The novel is about Remi Foster, a Yoruba girl who is a protagonist's character from Bedford's Yoruba Girl Dancing, the story, at the age of six, she journeys from Nigeria as her home to receive education in England. The Novel also explains who Remi is, the place where she came from as well as her background cultural practices. This displays her as a Yoruba girl dancing in the midst of confusion as to where she belongs, and she is also struggling with her identity, whether she is African or British. The Novel also explains a complicated history of the Nigeria people as they interact with the foreigners and without forgetting the many issues, those immigrants brings about. The atmosphere surrounding Remi shows the nation's struggle with race, social class system and also colonization. Remi also had the development of her ethnicity that proceeds in the several stages as discussed below.
At the age of six, Remi Foster was living with her grandparents and their Foster children in Nigeria. When her parents came back from the wedding reception and brought her the news that she was going to a boarding school in England, and she would go along with an Englishwoman, who married from the foster family on her trip to Liverpool. This act portrays her as a courageous girl at her young age since she agreed to go to a place she didn't know with her Englishwoman leaving aside the people she knew and loved. Some measures that the big mama took like cutting her hair short and also purchasing an oversize raincoat and matching hat for her to wear with an intention of covering Remi's skin color from praying eyes. Remi at her young age understood and did not disagree though it is not clear whether she knew the reason for that or its implications.
When Remi and the big mama set to sail for England on a cargo liner. On the Fist D awn Remi leaves his cabin and explores the ship and when she is discovered by Miss Smith, who drags her back to big mama, offering to teach her during the voyage. Remi curiosity makes her to feign sickness to escape Miss Smith. Afterward, she sneaks out of her cabin and stumble into crew quarters where she meets Mr. Lowther, Learning about the ship and listening to teams stories. This clearly shows Remi as an outstanding girl at her young age who cannot be restricted to do her affairs by anybody easily this trait helps her later when she joined boarding school.
On arrival in England, Remi meets Aunty Madge, Big Mama's Sister and Uncle Reg. Remi thinks she will be staying with Aunty Betty and Uncle Theo, though they are not comfortable to house her because of her skin color. Shortly afterwards, she is moved to a boarding school. At school, she is ignored because of her skin color to an extent that even one of the girls, Anita argued will ``rub off on anyone who brushes against her. She didn't hate them or avoided them either because of their insult and abuses. Her perseverance nature enabled her to gain the trust of other classmates, stereotypical tales of Africa and pretending that her father is a chieftain.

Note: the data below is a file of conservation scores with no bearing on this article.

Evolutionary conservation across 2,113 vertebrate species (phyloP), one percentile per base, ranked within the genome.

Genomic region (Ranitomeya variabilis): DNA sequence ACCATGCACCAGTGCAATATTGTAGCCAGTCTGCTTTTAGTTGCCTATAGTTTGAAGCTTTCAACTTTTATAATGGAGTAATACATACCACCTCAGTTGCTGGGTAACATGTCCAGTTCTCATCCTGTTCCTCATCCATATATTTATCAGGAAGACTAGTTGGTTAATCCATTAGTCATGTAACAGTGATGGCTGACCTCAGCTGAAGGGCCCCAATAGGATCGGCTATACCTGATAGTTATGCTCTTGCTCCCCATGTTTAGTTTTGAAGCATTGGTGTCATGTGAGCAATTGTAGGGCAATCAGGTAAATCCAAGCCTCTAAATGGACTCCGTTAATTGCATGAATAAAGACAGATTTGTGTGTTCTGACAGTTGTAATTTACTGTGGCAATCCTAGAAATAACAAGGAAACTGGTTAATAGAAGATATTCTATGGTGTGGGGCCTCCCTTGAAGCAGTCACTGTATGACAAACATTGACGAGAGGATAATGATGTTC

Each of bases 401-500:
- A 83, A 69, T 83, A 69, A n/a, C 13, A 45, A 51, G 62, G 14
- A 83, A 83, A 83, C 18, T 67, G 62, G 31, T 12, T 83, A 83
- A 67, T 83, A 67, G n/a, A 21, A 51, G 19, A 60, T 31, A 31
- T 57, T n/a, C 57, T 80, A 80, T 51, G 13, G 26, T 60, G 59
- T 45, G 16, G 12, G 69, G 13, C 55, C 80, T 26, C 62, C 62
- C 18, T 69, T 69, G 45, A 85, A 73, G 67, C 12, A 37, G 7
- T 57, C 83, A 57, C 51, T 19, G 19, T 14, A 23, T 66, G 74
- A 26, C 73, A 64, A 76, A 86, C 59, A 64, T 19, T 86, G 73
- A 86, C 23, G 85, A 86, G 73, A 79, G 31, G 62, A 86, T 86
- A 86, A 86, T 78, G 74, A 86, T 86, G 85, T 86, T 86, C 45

Remi continued with her studies as well as participating in other school activities lick choir, For instance when Remi was auditioned to the school choir she emerged to be an awful singer. This made her teacher say` `I assumed you would have a beautiful voice like African-American, Paul Robinson, like all your people. As the Novel comes to an end, Remi compares her life to that of Shakespeare's Othello. In The Tragedy of Othello, Desdemonas. Sometimes later when Remi was talking to her friend Phoebe, she notes of her teacher: ``I`m sure he thinks Im using some voodoo to woo the language to me in the same way Brabantio accused Othello of using spells on Desdemona. She also realized she had spent her life trying to become an Englishwoman, just as Othello attempted to become a Venetian, before committing suicide. She realized that she had lost sight of who she was. At this very instant, she is aware she will never be fully part of the English Society. She knew even if she had friends in the course of her studies she realized that some people will still question her upbringing and race. This shows Remi as a girl who understand other people as well as herself and adapt to the changes accordingly accepting her place in the civilized society. In other words, education produces a sense of growing up elsewhere, whether one is sent away to school or alienated at "home."
Her socio-economical class also influences Remi's development of her ethnicity. At the beginning of the novel, Remi is introduced living with her wealthy grandparents in Lagos. Six years old Remi notices that people who do not have the servant and the women of the house do the housework herself, Remi assumes they are poor. Wealth isolates Remi from those around her. This is evident when Remi takes a trip to the marketplace with one of the servants who work in her grandparent's house. Remi considers the maids and house workers as friends to her thus isolating other people. Also, the lavishness and the attention in the wedding of one other of the members he receives indicate how her family is wealthy and the high profile the wealth has accorded them.
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